· Possible disturbances in memory, mood, and sleep; headache, and fatigue. Seizures may also be induced.
· Occupational exposure at recommended limits is not thought to present a reproductive risk. Formaldehyde exposure among female hospital workers did not correlate with an increase in spontaneous abortion in one study, but did correlate in another.
· Formaldehyde is a potent genotoxin and has been reported to be active in many short-term genetic tests, including the Ames Salmonella assay and other assays for mutation using bacteria, chromosome aberrations and sister chromatid exchanges in vitro and in vivo, and many assays detecting direct effects on DNA.
· About 30 to 50 ml of 100% formalin (liquid) ; more than 100 ppm (gas). Ingestion of as little as 30 ml of 37% (approximately 2 tablespoons) formaldehyde solution (formalin) has been reported to cause death in an adult. Exposure to air concen-trations as low as 2 ppm can cause eye and upper respiratory irritation. Dermal exposure to formalin can result in irritation (acute), or allergic dermatitis (chronic) in susceptible individ-uals. Exposure to solutions of 2 to 10% may result in blisters, fissures, and urticaria.
· Formaldehyde plasma levels are not widely available, but may help in dialysis monitoring.
· Monitor acid base status in symptomatic patients.
· Monitor liver function tests.
· Monitor haematocrit and haemoglobin concentration in dialysis patients repeatedly exposed parenterally to formal-dehyde.
· Monitor blood methanol levels after significant formalin ingestion.
· Pulmonary function testing and nasal and bronchial provo-cation tests may be recommended in patients with signs and symptoms of reactive airways dysfunction following inhalation of formaldehyde.
· The presence of a small amount of endogenously derived formate in human urine is normal; however, formate derived from the metabolism of formaldehyde, several other indus-trial compounds (methanol, halomethanes, acetone) and some pharmaceutical compounds may elevate the urine formate concentration above the normally expected values.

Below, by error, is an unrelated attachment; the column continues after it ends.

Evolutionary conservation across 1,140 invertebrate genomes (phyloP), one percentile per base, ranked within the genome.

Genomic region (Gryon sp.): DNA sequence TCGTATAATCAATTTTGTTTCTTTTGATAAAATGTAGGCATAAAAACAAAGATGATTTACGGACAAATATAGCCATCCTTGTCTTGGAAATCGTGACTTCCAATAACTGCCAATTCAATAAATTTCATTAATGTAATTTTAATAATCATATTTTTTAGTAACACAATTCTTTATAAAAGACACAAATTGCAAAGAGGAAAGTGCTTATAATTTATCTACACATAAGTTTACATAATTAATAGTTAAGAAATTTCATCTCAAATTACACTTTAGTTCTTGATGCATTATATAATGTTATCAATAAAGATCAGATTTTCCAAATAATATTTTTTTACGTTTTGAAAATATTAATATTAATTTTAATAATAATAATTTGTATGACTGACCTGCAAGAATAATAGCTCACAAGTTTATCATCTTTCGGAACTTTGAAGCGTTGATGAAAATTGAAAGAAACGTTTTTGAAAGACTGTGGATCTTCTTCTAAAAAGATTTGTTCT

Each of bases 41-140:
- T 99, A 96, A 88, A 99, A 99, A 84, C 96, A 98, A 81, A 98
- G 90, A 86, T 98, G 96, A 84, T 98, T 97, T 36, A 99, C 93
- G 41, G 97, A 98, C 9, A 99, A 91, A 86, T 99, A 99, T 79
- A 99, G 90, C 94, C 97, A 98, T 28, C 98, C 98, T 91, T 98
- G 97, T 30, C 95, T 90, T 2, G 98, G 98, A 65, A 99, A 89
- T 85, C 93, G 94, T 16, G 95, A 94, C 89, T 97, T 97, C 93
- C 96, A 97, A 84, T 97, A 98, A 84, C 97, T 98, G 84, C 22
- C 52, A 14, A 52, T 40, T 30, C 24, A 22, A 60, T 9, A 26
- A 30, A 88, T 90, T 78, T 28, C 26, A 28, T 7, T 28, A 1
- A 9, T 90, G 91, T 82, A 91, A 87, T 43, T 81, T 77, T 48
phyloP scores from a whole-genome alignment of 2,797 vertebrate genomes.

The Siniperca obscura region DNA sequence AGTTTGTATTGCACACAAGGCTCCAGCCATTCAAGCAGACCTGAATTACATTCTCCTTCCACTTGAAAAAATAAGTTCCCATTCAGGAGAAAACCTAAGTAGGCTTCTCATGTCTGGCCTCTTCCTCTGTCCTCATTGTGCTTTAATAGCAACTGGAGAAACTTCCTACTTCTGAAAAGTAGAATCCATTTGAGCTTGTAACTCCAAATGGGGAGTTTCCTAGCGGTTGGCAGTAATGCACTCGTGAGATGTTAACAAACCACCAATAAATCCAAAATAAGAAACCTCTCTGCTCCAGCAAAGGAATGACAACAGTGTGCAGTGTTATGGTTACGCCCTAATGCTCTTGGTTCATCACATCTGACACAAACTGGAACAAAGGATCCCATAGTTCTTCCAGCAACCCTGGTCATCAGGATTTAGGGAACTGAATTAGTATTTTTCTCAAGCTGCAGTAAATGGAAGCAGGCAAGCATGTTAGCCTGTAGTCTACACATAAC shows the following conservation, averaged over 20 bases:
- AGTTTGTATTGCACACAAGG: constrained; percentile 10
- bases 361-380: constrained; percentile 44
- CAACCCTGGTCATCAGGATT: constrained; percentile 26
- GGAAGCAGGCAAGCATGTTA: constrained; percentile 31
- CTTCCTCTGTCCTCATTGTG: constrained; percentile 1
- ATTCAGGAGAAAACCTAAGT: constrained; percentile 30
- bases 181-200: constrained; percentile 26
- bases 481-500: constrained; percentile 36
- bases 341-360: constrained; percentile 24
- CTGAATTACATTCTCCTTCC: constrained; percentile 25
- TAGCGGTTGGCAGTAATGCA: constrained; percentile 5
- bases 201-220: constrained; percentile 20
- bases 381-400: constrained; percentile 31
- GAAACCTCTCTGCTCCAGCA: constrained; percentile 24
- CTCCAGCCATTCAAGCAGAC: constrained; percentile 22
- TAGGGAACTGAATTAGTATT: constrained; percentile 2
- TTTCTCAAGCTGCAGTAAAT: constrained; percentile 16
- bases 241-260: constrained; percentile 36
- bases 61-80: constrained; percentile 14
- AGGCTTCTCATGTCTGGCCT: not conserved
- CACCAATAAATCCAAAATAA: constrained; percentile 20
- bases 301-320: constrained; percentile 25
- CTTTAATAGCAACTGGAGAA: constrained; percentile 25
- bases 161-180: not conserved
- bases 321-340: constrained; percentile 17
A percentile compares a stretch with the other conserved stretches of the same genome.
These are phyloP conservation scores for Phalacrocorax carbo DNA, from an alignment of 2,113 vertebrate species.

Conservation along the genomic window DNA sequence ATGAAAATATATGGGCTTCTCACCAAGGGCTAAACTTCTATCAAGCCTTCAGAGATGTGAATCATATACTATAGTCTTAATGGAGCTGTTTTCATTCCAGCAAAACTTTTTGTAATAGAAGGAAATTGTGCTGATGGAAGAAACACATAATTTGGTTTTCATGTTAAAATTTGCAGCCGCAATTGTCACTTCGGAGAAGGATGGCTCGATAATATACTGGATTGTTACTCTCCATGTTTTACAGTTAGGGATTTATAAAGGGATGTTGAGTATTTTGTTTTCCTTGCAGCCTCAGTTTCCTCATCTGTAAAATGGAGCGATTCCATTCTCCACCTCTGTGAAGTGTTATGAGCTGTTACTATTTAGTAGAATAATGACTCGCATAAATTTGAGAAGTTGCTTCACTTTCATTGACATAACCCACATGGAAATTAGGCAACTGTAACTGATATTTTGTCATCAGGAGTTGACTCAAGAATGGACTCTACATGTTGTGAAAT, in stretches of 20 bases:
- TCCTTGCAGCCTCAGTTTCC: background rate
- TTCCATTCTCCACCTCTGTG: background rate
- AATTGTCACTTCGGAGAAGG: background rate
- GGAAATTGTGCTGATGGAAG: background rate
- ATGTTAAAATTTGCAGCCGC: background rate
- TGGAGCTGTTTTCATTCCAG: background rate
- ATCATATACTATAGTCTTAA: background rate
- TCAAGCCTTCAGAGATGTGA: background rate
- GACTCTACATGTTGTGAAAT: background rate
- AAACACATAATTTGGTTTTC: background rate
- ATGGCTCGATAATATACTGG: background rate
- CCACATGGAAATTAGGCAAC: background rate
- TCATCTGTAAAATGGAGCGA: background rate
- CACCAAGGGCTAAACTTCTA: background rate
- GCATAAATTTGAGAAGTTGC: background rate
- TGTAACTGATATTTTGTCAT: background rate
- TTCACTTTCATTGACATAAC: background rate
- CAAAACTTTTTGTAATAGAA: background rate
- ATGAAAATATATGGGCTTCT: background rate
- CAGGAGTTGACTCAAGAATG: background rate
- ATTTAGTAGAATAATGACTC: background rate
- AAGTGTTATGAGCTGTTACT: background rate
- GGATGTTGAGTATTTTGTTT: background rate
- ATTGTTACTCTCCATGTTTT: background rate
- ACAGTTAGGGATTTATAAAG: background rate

· Urinary formic acid levels were shown to be subject to a great deal of individual variation and did not correlate with known exposures to formaldehyde. Formic acid is not a suitable biomarker for formaldehyde exposure.
· Dilution with milk or water as a first-aid measure may help reduce corrosive effects. Emesis is contraindicated. Activated charcoal may be of benefit.
· Gentle gastric aspiration with a soft nasogastric tube (if the victim is seen within 1 hour of ingestion).
· Sodium bicarbonate IV.
· Ethanol infusion will help counteract methanol toxicity.
· Monitor electrolytes, fluids, acid-base, and renal func-tion.
· Dopamine or noradrenaline for hypotension
· Watch for signs of gastrointestinal haemorrhage and perforation.
· Early endoscopy to assess the degree of injury.
· Inhalation exposure: Administer 100% humidified supplemental oxygen, perform endotracheal intubation, and provide assisted ventilation as required. Administer inhaled beta adrenergic agonists if bronchospasm develops. Maintain adequate ventilation and oxygena-tion with frequent monitoring of arterial blood gases and/or pulse oximetry. If a high FIO2 is required to maintain adequate oxygenation, mechanical ventilation and positive-end-expiratory pressure (PEEP) may be required; ventilation with small tidal volumes (6 ml/ kg) is preferred if ARDS develops.
· Exposed skin and eyes should be flushed with copious amounts of water. Patients with ocular exposure to significant concentrations of formaldehyde should be evaluated by an ophthalmologist.
· Removal of patient from exposure.
· Symptomatic measures.
· Preventive measures include exhaust ventilation at place of work, use of goggles, face shields, gloves, and aprons.
· Odour of formalin around the mouth and nostrils, and in the stomach contents.
· Inflammatory oedema of oesophagus, larynx, and lungs.
· Stomach (and sometimes the proximal small intestine) may show signs of “fixation” of tissues. Histological details may be well preserved.
· Kidneys may reveal microscopic evidence of tubular necrosis.
· Autopsy Diagnosis: To confirm the presence of formalde-hyde in the gastric contents, a small quantity of the latter is dissolved in resorcinol in a test tube and sulfuric acid is gently poured along the sides of the tube. A red to violet coloured ring will develop at the junction of the two solu-tions.
· Most reported cases of acute poisoning are either accidental or suicidal in nature. Chronic poisoning is invariably due to occupational exposure.
· Some Indian studies conducted in embalming rooms of medical colleges revealed fairly high formaldehyde concentra-tion of ambient air, stressing the need for fixing standard limits of exposure in work places in India like in the West.